ABOUT BORNEO

Borneo is the 3rd largest Island in the world Borneo is the 3rd largest Island in the world and is located in South East Asia situated between Thailand and the Philippines. It is divided into 3 countries, Malaysia, Brunei and Indonesia. Its rainforest of Sabah is the smallest of all rainforests but is considered to be the most biologically diverse place on earth. The very lush rainforests provide a vibrant habitat to over 18,000 plant species, including the worlds largest flowers and tallest trees and 50 carnivorous pitcher plants, 222 different mammal species, 420 birds, 100 amphibians. Indigenous tribes have lived in Borneo’s forests for thousands of years and just 100 years ago headhunters ruled a remote location of the island. The rainforests are so dense that to this date scientists continue to discover new species every year.

Unfortunately the rainforests have been disappearing rapidly due to outside corporations and the increasing need for consumer demand. This has left many animals homeless, injured, starving and vulnerable to opportunistic hunters.

  • Commercial logging began in 1973
  • In the 80’s and 90’s the rainforests were leveled at a rate unparalleled in human history.
  • Large Corporations came in and started to purchase land and Borneo’s resources.
  • These forests, with the animals included, were burned, logged and cleared, and then replaced with agricultural land, or palm plantations, WHICH STILL CONTINUES TODAY.

THE BIGGEST PROBLEM – PALM OIL:
Consumer demand is causing extensive Oil Palm Plantations to degrade the land, which is home for pygmy elephants and other wildlife. This causes fragmentation, disrupting migration routes and accessibility from each other and vital food supplies.

  • The Palm Oil Industry is an Environmental Disaster for Borneo

BIGGEST EXPORTERS of PALM OIL ARE INDONESIA $15.4B AND MALAYSIA $9.5B(as of 2015).
70% of the rainforest has already been destroyed from logging and Palm oil Plantations.
BWP relies on generosity of the international community to help us with our mission for the survival of the smallest elephants in the world at the biggest risk of extinction (less than 1200).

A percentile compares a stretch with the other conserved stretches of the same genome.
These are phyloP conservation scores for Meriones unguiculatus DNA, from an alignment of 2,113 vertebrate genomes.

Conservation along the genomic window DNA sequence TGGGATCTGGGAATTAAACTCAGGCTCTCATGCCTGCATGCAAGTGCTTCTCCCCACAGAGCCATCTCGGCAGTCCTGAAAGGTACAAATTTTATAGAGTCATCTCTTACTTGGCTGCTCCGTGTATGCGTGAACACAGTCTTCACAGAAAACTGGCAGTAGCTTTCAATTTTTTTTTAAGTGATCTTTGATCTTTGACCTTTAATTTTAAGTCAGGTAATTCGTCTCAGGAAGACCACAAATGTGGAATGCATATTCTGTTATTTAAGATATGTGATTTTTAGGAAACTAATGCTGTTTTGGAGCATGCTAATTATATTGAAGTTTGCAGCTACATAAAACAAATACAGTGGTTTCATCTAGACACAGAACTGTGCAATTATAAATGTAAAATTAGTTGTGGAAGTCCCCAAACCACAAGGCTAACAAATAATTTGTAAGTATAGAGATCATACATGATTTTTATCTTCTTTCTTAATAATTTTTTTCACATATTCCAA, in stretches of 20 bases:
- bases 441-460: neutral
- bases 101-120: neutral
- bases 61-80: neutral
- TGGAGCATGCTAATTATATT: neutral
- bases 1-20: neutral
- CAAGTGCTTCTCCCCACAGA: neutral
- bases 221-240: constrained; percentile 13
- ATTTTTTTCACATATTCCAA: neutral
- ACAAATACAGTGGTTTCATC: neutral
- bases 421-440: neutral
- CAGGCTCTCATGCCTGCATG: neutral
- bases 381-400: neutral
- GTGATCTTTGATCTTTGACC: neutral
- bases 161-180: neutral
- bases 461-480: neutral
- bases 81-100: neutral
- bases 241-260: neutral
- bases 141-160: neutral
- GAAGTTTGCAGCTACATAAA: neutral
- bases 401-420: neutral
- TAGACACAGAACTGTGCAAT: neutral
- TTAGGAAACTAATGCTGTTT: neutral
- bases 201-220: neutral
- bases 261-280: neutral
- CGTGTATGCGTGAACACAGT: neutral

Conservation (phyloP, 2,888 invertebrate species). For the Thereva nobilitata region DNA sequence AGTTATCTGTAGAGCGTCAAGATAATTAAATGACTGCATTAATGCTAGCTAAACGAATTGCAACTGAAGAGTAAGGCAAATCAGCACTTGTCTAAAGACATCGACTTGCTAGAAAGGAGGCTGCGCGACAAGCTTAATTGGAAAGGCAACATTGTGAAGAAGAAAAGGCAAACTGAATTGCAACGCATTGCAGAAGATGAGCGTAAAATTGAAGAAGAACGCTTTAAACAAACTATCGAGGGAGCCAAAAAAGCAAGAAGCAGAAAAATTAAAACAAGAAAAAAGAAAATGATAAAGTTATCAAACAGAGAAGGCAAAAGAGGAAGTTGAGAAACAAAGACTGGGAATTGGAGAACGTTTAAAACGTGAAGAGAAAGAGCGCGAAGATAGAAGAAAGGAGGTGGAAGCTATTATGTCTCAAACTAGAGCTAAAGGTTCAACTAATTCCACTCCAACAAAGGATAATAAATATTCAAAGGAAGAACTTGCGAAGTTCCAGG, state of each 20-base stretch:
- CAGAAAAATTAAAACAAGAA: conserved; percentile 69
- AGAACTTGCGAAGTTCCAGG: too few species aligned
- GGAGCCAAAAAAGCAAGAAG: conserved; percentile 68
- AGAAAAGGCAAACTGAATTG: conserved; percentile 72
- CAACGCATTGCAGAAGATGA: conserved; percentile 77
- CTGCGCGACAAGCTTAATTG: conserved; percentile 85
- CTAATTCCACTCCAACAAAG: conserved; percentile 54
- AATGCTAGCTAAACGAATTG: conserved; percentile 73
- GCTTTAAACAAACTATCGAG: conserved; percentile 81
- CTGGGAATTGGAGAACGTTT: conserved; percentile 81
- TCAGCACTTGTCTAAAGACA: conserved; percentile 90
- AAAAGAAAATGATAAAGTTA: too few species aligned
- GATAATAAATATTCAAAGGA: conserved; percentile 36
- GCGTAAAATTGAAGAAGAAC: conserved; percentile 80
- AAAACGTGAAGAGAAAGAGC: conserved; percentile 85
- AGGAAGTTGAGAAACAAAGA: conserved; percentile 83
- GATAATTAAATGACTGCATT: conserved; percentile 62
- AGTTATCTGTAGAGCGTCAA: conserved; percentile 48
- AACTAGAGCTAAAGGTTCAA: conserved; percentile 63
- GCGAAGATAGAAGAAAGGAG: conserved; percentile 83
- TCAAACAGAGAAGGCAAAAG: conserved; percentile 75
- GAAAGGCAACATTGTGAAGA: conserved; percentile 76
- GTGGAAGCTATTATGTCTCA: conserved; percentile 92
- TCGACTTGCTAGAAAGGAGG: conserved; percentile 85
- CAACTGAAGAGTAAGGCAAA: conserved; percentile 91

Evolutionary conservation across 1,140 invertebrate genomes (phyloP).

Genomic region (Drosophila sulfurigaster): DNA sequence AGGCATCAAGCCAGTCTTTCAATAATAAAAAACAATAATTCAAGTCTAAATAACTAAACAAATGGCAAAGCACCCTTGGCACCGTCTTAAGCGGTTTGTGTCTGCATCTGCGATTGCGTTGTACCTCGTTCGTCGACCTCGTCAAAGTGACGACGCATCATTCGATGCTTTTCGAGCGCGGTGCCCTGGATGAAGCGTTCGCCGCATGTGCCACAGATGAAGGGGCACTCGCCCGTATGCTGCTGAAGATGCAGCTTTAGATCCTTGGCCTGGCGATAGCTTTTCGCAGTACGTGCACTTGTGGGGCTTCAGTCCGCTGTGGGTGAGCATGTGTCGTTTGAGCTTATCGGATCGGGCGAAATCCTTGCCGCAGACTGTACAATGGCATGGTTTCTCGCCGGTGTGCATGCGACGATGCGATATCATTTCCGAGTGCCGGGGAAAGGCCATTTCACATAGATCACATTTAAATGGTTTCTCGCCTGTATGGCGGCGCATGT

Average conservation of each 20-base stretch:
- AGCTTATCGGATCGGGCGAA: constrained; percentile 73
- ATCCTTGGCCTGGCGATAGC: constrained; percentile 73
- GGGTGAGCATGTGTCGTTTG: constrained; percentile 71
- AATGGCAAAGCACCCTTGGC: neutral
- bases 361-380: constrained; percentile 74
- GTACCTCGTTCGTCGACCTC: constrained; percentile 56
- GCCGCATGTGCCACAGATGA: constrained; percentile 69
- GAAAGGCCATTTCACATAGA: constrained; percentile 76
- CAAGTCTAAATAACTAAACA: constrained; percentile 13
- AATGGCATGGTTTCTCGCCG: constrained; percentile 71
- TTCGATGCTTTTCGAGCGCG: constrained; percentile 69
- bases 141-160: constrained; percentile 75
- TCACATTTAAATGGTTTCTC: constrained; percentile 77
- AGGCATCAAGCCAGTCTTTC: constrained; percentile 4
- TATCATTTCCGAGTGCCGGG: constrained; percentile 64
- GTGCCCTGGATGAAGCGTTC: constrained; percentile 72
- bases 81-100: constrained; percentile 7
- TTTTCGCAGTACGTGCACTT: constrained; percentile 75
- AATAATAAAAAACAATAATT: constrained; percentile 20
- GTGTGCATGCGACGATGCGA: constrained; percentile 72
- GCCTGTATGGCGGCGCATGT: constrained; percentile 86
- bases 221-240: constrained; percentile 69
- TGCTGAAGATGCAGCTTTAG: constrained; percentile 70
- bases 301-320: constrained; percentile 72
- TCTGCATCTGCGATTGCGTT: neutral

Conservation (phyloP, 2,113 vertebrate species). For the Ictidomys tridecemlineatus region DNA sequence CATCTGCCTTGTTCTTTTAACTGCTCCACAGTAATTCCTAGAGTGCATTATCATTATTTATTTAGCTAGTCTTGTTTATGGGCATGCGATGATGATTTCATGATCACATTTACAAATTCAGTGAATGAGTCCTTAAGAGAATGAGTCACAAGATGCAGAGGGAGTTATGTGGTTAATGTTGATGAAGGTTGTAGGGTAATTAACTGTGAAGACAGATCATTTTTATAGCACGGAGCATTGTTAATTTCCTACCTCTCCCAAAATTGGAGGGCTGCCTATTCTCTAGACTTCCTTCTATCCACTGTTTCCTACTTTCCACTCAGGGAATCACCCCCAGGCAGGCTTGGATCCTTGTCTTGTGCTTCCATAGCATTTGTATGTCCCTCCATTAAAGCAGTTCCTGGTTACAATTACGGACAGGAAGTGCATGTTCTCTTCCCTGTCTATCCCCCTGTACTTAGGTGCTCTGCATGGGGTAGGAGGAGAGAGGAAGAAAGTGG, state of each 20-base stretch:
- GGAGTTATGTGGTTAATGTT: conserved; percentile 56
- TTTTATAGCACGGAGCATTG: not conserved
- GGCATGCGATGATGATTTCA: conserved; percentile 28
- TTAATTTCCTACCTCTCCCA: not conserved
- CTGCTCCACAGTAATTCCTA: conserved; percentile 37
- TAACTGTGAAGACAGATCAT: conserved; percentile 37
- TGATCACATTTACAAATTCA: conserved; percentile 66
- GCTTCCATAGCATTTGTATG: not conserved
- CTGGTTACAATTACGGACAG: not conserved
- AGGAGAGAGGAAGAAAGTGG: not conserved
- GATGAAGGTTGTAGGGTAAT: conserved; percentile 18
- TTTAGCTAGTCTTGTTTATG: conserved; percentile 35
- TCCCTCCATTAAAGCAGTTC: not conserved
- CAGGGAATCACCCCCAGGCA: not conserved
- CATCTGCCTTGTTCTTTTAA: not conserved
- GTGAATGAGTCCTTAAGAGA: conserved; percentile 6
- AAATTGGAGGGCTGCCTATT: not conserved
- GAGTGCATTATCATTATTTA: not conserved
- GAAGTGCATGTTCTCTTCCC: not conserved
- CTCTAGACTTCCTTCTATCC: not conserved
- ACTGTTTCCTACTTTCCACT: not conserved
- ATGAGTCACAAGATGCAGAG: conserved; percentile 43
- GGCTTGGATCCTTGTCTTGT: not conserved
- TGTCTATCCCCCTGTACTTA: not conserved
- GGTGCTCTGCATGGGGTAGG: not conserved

BORNEAN ELEPHANTS

Bornean Elephant Facts

The Bornean elephants have adapted to live in the Rain Forests of Sabah, Borneo, Malaysia. They are distinct in their appearance as they are the smallest of all elephant species with larger ears, longer tails and straighter tusks.
Bornean elephants, often referred to as “Pygmy Elephants” due to their small size, are sociable animals that live in matriarchal hierarchy. They form groups on average of up to 10 individuals, which are dominated by females. However, on riverbanks and other open feeding areas, these animals can be seen in larger groups and often groups will join together. These groups are family units, typically consisting of mothers, daughters, sisters and immature males (occasionally – an adult male). Mature males tend to live solitarily or form temporary bull herds. Family units occasionally gather together. This association is highly beneficial for them, helping keep genetic diversity, which, in turn, is vital for their further evolution and survival. When these family units are cut off from each other due to forest fragmentation caused by de-forestation these elephants will lose genetic diversity. These active elephants are known to wander throughout their habitat, travelling up to 25 – 30 miles a day. Borneo elephants are migratory animals. Seasonal migration helps the elephants keep themselves in good physical shape. In addition, when travelling, Borneo elephants often cross rivers and are proven to be excellent swimmers.